A friend and I were hitchhiking in New Zealand when this 50 or 60 year old woman stopped. She was moving houses with this small car (Fiat panda if I recall correctly) and her car was full of her belongings. Somehow, however, she thought it was a good idea to stuff two hitchhikers and their 80 litre packs somewhere in-between these belongings. I ended up on the passenger seat with my feet on the dashboard and some of her belongings and my own daypack on my lap, while her sound system and a large speaker were in my footwell. I don’t even know how we fitted my friend and our two large packs in the backseat, but it must have been uncomfortable. After trying to get a ride for an entire afternoon and the following morning, it’s needless to say that we were quite desperate for a ride (more on that later).
Somewhere along the way, while speeding over this narrow winding road with large trucks coming from the opposite direction, this woman decided that it was time to have a smoke. She started fidgeting with her pack of cigarettes, which caused the car to swing dangerously. As if that was not quite dangerous enough, she did not seem to pay attention to driving anymore when whe lit the cigarette and only seemed to remember she was driving when we were bobbing with two wheels off the roadside. Needless to say, I was relieved when we finally reached our destination.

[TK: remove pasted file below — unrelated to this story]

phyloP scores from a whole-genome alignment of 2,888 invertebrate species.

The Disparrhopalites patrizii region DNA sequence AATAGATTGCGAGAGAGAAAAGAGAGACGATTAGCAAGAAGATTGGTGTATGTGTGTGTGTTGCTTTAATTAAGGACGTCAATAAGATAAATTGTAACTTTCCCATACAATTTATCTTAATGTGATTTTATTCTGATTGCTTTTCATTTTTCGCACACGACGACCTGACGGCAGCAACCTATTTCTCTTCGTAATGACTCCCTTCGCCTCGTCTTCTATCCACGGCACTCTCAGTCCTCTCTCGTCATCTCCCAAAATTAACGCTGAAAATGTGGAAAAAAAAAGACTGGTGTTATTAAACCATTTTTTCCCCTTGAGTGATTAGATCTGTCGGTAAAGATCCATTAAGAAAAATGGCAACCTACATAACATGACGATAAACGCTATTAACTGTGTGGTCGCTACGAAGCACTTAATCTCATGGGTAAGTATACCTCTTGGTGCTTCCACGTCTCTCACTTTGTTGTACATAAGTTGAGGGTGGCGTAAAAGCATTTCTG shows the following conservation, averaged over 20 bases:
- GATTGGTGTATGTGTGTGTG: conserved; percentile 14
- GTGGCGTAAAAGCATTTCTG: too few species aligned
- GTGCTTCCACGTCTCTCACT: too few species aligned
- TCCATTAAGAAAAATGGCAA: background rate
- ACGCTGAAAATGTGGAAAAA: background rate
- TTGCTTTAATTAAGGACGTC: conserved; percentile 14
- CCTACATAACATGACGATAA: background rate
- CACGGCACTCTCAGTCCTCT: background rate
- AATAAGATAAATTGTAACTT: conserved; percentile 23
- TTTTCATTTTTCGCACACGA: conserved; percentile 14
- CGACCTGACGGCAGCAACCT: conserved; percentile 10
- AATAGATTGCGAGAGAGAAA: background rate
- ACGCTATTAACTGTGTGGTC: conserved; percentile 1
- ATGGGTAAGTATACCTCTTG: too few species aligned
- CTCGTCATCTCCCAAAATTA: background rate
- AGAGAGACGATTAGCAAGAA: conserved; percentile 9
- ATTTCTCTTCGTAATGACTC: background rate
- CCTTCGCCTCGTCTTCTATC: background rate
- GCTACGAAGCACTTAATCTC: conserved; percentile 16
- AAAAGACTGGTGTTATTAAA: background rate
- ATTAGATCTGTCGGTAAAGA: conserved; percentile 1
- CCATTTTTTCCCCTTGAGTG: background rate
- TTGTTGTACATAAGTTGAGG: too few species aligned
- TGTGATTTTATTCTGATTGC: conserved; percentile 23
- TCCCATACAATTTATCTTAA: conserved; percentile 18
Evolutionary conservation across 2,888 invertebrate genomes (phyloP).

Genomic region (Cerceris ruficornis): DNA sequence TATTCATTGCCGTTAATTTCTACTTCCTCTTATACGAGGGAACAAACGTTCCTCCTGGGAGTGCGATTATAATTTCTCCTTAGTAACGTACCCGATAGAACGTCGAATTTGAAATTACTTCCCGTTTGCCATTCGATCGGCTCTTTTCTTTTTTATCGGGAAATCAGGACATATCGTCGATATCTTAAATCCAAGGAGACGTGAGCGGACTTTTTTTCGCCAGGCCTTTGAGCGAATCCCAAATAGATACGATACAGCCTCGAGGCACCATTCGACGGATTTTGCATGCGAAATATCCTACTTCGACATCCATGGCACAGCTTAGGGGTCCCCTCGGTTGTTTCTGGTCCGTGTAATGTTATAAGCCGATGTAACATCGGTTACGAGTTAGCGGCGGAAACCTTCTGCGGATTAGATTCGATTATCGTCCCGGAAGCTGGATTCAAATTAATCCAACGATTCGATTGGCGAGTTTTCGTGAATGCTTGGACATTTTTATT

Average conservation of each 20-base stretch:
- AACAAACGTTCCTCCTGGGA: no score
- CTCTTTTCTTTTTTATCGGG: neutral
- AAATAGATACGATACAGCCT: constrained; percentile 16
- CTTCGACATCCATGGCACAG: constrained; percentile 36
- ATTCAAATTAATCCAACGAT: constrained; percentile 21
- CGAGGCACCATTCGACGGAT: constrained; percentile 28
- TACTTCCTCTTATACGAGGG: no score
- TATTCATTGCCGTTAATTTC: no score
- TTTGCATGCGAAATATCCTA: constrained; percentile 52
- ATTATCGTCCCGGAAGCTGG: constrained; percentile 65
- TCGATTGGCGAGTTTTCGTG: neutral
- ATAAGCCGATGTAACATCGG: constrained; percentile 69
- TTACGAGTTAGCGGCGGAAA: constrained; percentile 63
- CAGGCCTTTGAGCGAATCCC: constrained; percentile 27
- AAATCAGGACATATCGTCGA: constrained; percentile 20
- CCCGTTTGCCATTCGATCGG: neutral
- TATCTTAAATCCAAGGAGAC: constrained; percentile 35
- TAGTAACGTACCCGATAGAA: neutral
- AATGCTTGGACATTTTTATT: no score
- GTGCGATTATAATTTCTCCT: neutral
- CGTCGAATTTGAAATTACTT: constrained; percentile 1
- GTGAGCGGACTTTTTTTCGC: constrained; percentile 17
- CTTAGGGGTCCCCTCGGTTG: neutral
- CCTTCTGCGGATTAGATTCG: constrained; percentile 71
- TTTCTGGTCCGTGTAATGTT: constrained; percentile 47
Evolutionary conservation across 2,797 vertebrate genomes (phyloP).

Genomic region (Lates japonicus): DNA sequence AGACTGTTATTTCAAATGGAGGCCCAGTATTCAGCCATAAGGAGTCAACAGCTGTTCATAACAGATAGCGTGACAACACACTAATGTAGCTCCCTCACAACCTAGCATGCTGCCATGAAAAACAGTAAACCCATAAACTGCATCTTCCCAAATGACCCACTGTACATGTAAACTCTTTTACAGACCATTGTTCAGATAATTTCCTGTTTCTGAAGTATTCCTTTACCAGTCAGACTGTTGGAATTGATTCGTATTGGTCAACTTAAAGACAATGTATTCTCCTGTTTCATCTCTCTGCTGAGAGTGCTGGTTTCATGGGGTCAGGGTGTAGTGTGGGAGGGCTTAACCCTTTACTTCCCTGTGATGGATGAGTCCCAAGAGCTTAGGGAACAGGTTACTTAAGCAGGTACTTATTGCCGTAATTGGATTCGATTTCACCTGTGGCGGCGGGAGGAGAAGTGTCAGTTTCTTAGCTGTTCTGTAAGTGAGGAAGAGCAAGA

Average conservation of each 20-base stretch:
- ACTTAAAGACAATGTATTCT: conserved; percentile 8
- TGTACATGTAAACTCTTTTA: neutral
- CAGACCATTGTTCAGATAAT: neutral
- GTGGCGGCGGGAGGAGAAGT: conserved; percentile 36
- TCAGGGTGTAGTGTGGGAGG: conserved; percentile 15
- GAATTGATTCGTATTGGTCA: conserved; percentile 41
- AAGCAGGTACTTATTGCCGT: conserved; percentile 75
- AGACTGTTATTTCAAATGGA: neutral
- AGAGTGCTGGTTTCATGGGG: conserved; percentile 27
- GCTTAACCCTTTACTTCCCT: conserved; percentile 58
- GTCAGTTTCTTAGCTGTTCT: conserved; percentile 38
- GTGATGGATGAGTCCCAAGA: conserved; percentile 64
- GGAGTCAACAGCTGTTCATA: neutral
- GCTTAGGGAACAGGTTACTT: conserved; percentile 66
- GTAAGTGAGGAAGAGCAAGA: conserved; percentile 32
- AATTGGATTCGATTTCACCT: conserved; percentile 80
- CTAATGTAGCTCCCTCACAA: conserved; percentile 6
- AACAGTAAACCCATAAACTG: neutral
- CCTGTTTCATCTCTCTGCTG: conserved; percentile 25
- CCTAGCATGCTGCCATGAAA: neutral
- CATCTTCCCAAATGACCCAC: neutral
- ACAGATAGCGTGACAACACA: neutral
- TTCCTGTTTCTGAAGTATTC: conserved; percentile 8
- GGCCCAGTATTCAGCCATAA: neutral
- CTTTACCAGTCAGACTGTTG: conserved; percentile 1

Isn’t it awkward when the conversation goes silent?

No, nothing wrong with some silences here and there, especially on longer rides. Most of the time, however, you don't have to be affraid of askward silences. People that offer you a ride are always in for a chat and sometimes even appear to be quite lonely. Most of them are very interested in you. Where did you come from? Where have you been? Do you hitchhike often and why? what does your family think of it? where are you going now? On the other hand, people always love talking about themselves. In some cases I even felt like they were more open to me as a stranger (knowing they would never see me again). I have heard some very personal stories along the way, from foster children that keep going in and out of prison to unfulfilled dreams and relational issues.